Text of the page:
January 20th, 2018
/ Lifestyle / US: 4 open-secret beaches you wished someone told you about

US: 4 open-secret beaches you wished someone told you about

Have you been to any of them?
EdChron Desk on September 5, 2014 - 5:13 pm in Lifestyle, Magazine, MAIN, Oct - Dec 2014, The Good Stuff, Travel


We all love planning a beach holiday, and for most any beach will do the trick. However, there is something about spending time on a secluded beach in America that even the most stressed-out person can find relaxing. If you are looking for a private and beautiful beach in the U.S., not only there are hundreds to choose from, you just wouldn’t know what could be a good trip for you without hours of research. Luckily, we have outlined four of the many open-secret beaches that you need to check out the next time you’re planning a beach break or a camping trip.

Caladesi Beach

The Caladesi Island State Park is one of the few completely natural islands along Florida’s Gulf Coast, Caladesi´s white sand beaches were rated America’s Best Beach in 2008. Beach lovers can enjoy swimming, sunbathing and beachcombing. For Florida natives, this is a fantastic place to get back to nature. This beach is only accessible through private ferry, but you will not want to miss it if you are in the area. Spend time taking in the beautiful wildlife while you relax by the beach. Here you will find many species of birds, tortoises and armadillos that are all willing to share the beauty of Florida with you.

Get more information here, and view more photos here.


Queen’s Pond

Queen’s Pond is located within Polihale Beach, and this beach is one of the longest continuous sand beaches in all of Hawaii, stretching 15 miles (24 km) along Kauai’s west shore. The beach is also one of the widest in Hawaii, averaging 300 feet (91 m) during the summer months. According to To-Hawaii.com, this beach has been named Polihale, which literally means “the home of the underworld (Po)” in Hawaiian. It is believed that it is here where the souls of the dead depart for Po, the underworld.

Gosh that sounds eerie. But it’s incredibly beautiful.


The only relatively safe place for a swim is at Queen’s Pond, a shallow pond with a sandy bottom surrounded by a protecting reef. Becuase swimming is not possible at Polihale Beach on most days of the year due to rough ocean conditions, most people come here to relax, picnic, camp and enjoy the views.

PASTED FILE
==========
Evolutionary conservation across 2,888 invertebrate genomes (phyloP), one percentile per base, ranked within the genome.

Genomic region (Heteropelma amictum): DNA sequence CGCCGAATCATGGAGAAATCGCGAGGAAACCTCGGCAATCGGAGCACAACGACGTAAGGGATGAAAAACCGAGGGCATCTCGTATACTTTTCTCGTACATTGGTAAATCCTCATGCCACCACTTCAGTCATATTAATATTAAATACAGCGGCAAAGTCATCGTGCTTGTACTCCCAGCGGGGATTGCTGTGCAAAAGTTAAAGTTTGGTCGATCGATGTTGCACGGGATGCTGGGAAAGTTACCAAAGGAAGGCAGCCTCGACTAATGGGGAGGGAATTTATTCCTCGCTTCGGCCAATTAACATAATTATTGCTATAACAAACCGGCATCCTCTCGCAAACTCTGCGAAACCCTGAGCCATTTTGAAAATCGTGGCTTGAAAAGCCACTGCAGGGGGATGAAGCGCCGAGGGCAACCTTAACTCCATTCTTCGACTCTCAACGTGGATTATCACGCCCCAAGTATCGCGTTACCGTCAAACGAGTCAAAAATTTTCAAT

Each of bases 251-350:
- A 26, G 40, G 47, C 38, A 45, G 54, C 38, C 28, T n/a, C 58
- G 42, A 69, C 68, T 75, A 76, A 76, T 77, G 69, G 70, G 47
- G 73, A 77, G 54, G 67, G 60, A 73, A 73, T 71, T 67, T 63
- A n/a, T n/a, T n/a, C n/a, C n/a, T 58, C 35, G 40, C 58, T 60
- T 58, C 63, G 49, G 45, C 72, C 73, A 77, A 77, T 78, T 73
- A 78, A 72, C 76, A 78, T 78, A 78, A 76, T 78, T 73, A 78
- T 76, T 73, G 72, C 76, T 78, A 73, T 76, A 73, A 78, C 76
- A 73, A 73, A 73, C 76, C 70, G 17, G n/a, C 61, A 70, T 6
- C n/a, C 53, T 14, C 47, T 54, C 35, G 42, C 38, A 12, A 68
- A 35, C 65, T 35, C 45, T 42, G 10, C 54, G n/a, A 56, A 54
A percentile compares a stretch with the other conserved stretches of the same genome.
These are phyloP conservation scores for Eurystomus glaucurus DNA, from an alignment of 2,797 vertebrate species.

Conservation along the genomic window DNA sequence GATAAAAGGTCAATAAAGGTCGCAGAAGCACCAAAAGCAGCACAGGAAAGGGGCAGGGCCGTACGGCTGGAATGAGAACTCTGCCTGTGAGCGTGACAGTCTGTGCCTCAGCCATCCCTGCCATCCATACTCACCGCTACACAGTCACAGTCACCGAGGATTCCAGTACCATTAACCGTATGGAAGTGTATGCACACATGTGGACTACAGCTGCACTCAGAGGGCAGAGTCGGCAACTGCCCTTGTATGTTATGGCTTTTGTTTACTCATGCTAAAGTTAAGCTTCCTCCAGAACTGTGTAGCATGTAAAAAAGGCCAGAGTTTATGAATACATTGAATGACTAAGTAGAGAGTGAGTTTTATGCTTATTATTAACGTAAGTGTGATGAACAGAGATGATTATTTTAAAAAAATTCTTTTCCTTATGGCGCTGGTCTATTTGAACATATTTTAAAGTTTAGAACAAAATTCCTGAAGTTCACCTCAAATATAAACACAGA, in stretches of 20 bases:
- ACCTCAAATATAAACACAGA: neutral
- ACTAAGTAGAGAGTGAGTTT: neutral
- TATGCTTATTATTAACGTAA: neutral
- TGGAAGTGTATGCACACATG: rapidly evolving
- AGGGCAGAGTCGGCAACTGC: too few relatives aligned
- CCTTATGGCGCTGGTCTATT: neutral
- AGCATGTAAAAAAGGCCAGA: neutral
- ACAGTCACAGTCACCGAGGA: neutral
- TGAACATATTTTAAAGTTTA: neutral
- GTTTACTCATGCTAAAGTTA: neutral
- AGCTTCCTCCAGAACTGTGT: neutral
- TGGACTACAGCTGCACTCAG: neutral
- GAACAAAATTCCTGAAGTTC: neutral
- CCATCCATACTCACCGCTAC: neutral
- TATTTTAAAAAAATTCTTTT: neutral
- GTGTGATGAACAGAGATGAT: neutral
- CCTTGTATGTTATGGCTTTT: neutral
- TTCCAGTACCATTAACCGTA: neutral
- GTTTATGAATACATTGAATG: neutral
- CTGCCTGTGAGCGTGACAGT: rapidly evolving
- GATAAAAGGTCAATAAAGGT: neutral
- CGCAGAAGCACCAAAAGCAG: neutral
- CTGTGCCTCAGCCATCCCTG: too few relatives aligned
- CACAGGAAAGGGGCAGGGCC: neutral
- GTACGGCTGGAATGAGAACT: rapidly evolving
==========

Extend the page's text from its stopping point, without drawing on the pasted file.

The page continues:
This beautiful beach is in an area that is already known for beauty – Hawaii. If you happen to visit this beach, be sure to bring a beach towel or a chair to lounge in. You can spend hours on this beach enjoying the view and relaxing after a hard day of sightseeing.

View more photos here.

Ruby Beach

Ruby Beach is known as such for the ruby-like crystals that get washed ashore. These crystal are by-products of glaciers that used to exist in the area many years ago. It is the northernmost of the southern beaches in the coastal section of Olympic National Park in the U.S. state of Washington. Like almost all beaches on the northern coast, Ruby Beach has a tremendous amount of driftwood. They add to the breathtaking landscape that defines the beaches in the Park.

Tripadvisor suggests to “take a stroll among the giant boulders, marvel at the rugged coasline, or simply sit on a log and revel in the fresh salt air.”

“In summer, the beach is often crowded, but mid-week visitors will usually find plenty of free space to explore and enjoy. Like most of the Washington coast, Ruby Beach is often fog-shrouded or storm-swept, but on a clear or partly-cloudy day, the sunsets can be spectacular. Ruby Beach for photographers is like a candy store for kids… if you’ve brought a camera – and no one should visit this beach without one! – be sure to stay and watch as the setting sun plays among the rocks and turns the beach into a sparkling jewel.”

Malaquite Beach

Padre Island National Seashore separates the Gulf of Mexico from the Laguna Madre, one of a few hypersaline lagoons in the world. The park protects 70 miles of coastline, dunes, prairies, and wind tidal flats teeming with life. It is a safe nesting ground for the Kemp’s ridley sea turtle and a haven for 380 bird species. The beach has picnic tables in shaded areas and is never crowded throughout the year. Well, you have 60 miles worth of coastline to choose the perfect spot for you. A little heads-up: the facilities available aren’t top-notch.

Here’s a video from the observation deck on a busy Saturday afternoon by a Youtube user:

For beach lovers everywhere, the above are just a few of the beaches not many holiday goers would head to. Not all of them are glorified and glamorous with all the touristy facilities. But if you’d like an amazing experience just to appreciate the beautiful beaches and coastline, check them out. They offer the beauty that locals love and the seclusion that we all need from time to time.

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